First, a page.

What is zero waste and how to make the most of it?

The zero waste movement is focused on the reduction of the waste generated by everyday activities, promoting a better use and proper channelling of organic waste and recyclable residues.

Indeed, this movement shifts the focus from the management of waste to the reduction of waste. And, naturally, if less waste is generated, less waste needs to be handled and disposed.

By now, you must be thinking “Easier said than done”. It is difficult to break out of old habits. But do not worry, we offer you a beginner’s guide for shopping, that will help steer your life into a more sustainable one, with the least waste possible. The ultimate goal is, of course, zero waste.

Shopping without generating waste: a mission for zero waste

Shopping at the supermarket is almost always a synonym of wasteful packaging and food waste. This is what you can do towards a zero waste shopping experience:

Pingo Doce reusable bag
  1. Saying goodbye to disposable bags

Plastic bags have been taxed more heavily for some years now. Even so, there is always someone who forgets their reusable bag when shopping. Make a habit out of keeping a reusable bag in the bottom of your handbag or backpack, be it a tote, a mesh, or a recycled PET bag – and this way you’ll always be prepared. If you really need to buy an extra bag, keep in mind to reuse it as many times as possible.

  1. Planning ahead

Planning your trips to the shops is very important. This is because, without a shopping list, it is quite easy to forget something or to overbuy something without thinking about food waste. As such, it is essential to make not only a shopping list but also a meal plan. Zero waste does not only refer to “rubbish”, but also to food waste.

Making the right purchase and planning the meals we cook are the first two steps to fight food waste.

Gonçalo Costa, Executive Chef at Pingo Doce
  1. Choosing reusable and recyclable

Choose reusable items like cups, bottles, thermos flasks, bags, totes, picnic cutlery, travel containers, among many others. Along with protecting the environment, you can even give your travel mug or tote bag a personalised touch. To keep the cycle going towards zero waste it is important to also choose recyclable packaging – and to make sure of it, check the label or the bottom of the product.

Bulk products at a Biedronka store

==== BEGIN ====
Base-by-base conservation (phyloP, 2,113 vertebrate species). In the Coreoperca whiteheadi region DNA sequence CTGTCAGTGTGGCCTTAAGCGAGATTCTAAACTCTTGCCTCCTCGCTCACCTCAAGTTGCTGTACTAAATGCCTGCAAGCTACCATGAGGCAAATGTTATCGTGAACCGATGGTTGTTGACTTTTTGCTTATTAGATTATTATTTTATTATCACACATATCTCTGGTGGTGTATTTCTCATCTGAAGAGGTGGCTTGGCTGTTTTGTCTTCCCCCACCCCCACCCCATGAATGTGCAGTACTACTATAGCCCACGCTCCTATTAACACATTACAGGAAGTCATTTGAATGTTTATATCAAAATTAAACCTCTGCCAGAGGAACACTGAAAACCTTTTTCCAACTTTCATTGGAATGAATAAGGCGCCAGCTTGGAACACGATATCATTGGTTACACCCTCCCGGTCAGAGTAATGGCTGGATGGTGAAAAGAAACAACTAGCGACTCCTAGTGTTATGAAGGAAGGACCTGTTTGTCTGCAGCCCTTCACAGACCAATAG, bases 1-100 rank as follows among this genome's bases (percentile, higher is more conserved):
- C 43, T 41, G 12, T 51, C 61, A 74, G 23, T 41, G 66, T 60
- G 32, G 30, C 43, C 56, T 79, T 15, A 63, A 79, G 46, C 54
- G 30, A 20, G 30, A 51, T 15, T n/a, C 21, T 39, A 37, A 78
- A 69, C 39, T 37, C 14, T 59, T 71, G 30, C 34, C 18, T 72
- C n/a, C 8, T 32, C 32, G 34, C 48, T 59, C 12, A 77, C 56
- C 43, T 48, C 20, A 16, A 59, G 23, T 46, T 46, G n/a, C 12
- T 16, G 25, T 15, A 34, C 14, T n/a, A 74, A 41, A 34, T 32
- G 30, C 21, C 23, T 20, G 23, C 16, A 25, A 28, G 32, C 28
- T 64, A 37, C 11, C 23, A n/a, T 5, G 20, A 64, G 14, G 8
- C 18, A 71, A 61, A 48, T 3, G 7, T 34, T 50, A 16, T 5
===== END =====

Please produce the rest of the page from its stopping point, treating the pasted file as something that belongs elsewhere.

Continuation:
1. Buying in bulk

This might feel like a trip down memory lane, when we remember our mothers and grandmothers buying fruit, olives, cheese, and nuts in bulk. There are already many options for those who prefer to buy in bulk at supermarkets, so be sure to use them. From fruits to veggies, to meat and fish, never forgetting beans and pulses and water (have you heard of ECO?), try to go for the bulk option. This is how you cut down on packaging waste.

  1. Refilling and restocking

You have surely already seen refills of hand soap, cleaning products, toiletries, and beauty products. There are indeed many brands that promote refills for a lower price. Buying the refill only, as opposed to a new product, allows to reduce the amount of plastic you buy every time you shop. It is good for the environment and good for your purse.

Packaging or no packaging: that is the question

Packaging if often fundamental in preserving freshness and ensuring food safety in many products, and to prevent decay and waste… balance is key.

  1. Eco-friendly packaging

Have you heard of packaging eco-design? If not, it is time to get to know it . That washing-up liquid bottle that got slightly different did not undergo a purely aesthetical transformation. It is now made from plastic recovered from marine litter, that would end up feeding the garbage patches in the oceans. The cotton buds you buy at Pingo Doce and Biedronka stores have now its handles made of rolled paper, a biodegradable material, instead of plastic.

Packaging eco-design is the result of the team effort of engineers and designers, which makes packaging (and even the products themselves) more eco-friendly.

Ever since 2011, the packaging eco-design promoted by Pingo Doce and Biedronka has included the revisitation of more than 200 types of packaging, which translates in savings in materials of more than 19.000 tonnes. This has also led to a reduction in transportation needs, eliminating the emission of more than 3.600 tonnes of CO2.